China has agreed to deploy additional peacekeepers to South Sudan, significantly raising its security profile in the war-torn country. With the failure of two cease-fires in South Sudan’s six-month-long conflict, China has committed a brigade of 850 soldiers to the United Nations Mission in South Sudan (UNMISS), bringing the force’s total deployment to roughly 20,000 in the coming months. The move reinforces a shift in tactics for China, from noninvolvement toward forging peace.
China’s decision comes after months of turmoil that has impacted every facet of South Sudanese society. Since December, interethnic conflict between Dinkas supported by President Salva Kiir and Nuers supported by Vice President Riek Machar engulfed the new nation after Machar allegedly attempted a coup. Indiscriminate and ethnic violence has impacted key oil-producing states as well as the Unity and Upper Nile states. Rival factions have ignored both previous cease-fires reached through peace talks in Addis Ababa. The U.N. has condemned the violence and urged both sides to lay down their arms.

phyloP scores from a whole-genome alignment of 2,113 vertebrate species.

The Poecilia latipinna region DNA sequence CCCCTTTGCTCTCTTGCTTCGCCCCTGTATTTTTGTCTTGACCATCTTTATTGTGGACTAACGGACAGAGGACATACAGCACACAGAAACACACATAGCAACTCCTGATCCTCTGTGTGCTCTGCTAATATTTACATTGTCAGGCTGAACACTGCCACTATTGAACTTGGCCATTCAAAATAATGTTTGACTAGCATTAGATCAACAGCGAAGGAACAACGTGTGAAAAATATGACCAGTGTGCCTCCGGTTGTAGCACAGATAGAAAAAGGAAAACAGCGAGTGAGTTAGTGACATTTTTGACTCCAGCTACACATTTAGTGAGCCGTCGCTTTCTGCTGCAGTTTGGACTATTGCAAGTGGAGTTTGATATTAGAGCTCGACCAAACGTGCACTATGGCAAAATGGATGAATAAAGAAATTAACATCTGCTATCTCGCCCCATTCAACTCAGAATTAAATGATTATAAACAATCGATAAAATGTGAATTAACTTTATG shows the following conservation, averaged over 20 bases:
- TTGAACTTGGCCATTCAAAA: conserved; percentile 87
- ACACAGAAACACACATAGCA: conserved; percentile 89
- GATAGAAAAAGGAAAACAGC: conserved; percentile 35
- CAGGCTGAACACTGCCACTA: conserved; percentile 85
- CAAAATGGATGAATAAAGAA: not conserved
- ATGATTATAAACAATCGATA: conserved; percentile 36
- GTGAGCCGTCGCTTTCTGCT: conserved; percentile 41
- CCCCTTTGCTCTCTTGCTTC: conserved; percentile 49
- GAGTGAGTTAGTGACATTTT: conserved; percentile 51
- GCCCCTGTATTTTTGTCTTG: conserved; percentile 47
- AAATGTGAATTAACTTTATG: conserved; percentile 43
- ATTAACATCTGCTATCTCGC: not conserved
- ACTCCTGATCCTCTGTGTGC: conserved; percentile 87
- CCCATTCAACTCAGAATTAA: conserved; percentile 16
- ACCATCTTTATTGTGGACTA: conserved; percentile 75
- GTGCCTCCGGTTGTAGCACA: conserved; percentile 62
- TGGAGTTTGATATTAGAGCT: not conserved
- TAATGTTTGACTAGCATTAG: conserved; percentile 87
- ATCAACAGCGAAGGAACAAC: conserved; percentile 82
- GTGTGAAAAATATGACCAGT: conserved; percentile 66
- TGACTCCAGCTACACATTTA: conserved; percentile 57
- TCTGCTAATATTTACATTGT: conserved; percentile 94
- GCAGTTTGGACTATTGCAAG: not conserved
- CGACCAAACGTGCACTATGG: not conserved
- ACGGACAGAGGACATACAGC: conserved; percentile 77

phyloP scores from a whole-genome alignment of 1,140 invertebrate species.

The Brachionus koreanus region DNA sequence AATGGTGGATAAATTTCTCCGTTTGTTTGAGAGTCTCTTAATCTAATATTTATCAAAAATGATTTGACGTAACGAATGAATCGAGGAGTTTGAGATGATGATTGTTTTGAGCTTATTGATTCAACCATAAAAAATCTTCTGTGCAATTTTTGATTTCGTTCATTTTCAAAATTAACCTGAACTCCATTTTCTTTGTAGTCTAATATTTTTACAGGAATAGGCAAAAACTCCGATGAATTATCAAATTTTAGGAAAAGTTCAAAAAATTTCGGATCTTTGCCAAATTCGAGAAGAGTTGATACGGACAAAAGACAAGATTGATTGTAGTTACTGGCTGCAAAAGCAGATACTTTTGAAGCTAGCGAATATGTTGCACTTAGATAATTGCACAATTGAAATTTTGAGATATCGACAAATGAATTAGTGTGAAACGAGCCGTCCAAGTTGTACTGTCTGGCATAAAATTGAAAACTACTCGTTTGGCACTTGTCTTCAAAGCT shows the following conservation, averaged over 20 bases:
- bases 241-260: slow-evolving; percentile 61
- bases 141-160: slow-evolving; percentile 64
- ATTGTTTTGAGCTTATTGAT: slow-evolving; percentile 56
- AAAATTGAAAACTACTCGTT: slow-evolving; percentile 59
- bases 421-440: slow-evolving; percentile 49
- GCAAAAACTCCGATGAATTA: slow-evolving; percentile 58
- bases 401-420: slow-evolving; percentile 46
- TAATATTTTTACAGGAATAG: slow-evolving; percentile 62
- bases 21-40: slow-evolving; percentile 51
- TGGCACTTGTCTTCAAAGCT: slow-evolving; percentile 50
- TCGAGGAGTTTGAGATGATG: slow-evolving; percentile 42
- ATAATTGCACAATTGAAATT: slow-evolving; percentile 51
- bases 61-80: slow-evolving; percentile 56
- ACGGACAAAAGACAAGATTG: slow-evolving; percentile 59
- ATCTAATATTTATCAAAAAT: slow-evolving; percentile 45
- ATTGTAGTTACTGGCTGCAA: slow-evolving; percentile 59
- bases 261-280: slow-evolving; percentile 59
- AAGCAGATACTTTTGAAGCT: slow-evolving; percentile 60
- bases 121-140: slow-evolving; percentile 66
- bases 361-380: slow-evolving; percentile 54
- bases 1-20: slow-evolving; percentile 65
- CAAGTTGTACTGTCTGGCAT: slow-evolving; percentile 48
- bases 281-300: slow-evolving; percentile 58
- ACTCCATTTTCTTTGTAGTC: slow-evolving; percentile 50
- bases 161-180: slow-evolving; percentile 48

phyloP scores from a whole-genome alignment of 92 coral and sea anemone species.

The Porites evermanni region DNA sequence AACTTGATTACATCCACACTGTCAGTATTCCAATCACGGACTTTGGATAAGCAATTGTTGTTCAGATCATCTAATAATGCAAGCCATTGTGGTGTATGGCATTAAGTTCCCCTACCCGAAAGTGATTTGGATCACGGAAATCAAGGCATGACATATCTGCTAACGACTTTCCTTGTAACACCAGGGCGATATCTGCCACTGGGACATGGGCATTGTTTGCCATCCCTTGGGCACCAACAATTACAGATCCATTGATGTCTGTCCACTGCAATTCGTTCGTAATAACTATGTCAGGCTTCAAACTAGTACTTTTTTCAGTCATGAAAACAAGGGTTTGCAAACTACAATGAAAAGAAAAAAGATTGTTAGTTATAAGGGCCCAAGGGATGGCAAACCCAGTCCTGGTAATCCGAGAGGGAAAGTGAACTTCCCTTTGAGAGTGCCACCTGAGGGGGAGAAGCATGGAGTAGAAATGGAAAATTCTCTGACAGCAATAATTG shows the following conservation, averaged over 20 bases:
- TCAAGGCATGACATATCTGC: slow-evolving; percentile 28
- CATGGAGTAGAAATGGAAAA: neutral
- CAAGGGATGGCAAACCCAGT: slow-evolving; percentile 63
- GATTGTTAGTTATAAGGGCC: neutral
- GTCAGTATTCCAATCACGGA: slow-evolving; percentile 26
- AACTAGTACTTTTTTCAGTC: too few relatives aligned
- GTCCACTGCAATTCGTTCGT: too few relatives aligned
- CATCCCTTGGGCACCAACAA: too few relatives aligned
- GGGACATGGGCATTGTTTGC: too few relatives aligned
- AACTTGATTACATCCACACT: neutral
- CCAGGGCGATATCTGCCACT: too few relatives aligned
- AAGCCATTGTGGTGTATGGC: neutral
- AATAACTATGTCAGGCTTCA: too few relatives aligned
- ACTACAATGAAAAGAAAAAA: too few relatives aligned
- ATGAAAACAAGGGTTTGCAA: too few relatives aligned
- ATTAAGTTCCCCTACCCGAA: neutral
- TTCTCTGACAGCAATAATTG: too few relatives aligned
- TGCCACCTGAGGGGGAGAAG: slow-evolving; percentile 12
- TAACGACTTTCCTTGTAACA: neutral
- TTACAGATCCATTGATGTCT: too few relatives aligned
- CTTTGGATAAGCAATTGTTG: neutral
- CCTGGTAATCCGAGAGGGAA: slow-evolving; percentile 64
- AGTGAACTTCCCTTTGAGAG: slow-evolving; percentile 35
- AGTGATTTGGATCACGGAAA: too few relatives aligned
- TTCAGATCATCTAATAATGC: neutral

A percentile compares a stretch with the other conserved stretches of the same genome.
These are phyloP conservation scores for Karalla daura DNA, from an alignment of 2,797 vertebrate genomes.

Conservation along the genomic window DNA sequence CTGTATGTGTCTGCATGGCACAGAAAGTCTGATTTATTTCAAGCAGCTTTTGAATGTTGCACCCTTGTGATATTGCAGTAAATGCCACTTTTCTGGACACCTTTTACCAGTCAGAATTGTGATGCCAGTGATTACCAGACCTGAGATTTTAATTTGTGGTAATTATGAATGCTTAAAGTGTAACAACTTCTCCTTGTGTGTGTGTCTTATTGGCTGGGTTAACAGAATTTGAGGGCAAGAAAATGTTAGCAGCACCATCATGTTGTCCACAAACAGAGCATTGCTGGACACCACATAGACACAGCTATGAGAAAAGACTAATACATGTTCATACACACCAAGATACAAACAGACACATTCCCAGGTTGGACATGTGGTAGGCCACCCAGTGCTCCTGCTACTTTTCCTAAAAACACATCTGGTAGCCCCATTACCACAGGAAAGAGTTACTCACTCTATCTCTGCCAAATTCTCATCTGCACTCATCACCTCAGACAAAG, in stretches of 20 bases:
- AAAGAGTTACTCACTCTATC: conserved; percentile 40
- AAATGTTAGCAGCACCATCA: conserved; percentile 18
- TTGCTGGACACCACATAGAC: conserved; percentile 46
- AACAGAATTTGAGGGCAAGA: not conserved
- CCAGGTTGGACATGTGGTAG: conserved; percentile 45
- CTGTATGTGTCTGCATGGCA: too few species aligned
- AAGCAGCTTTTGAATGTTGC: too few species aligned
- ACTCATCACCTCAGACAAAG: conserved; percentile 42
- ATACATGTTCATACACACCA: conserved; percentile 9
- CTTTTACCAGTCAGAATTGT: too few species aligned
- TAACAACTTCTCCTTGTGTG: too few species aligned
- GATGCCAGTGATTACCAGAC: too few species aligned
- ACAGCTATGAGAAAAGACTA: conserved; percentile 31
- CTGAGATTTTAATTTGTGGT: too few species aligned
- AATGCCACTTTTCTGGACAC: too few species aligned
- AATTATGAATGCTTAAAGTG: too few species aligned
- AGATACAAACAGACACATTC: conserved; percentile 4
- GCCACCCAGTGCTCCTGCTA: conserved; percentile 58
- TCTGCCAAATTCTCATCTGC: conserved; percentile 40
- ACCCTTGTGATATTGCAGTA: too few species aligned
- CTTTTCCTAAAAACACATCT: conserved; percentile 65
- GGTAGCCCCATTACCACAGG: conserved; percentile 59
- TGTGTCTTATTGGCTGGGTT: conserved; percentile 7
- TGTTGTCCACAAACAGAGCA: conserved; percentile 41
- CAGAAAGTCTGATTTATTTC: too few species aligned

Already, the conflict has displaced nearly a million people and created 345,000 refugees. Violence has impacted food stability for 3.7 million South Sudanese and hindered the ability of aid workers to access affected communities. The conflict is also damaging South Sudan’s vulnerable economy, cutting oil production, which accounts for 98 percent of GDP, by one-third. Last month, Juba was forced to borrow $200 million from oil companies and postpone loan repayments just to keep the country afloat.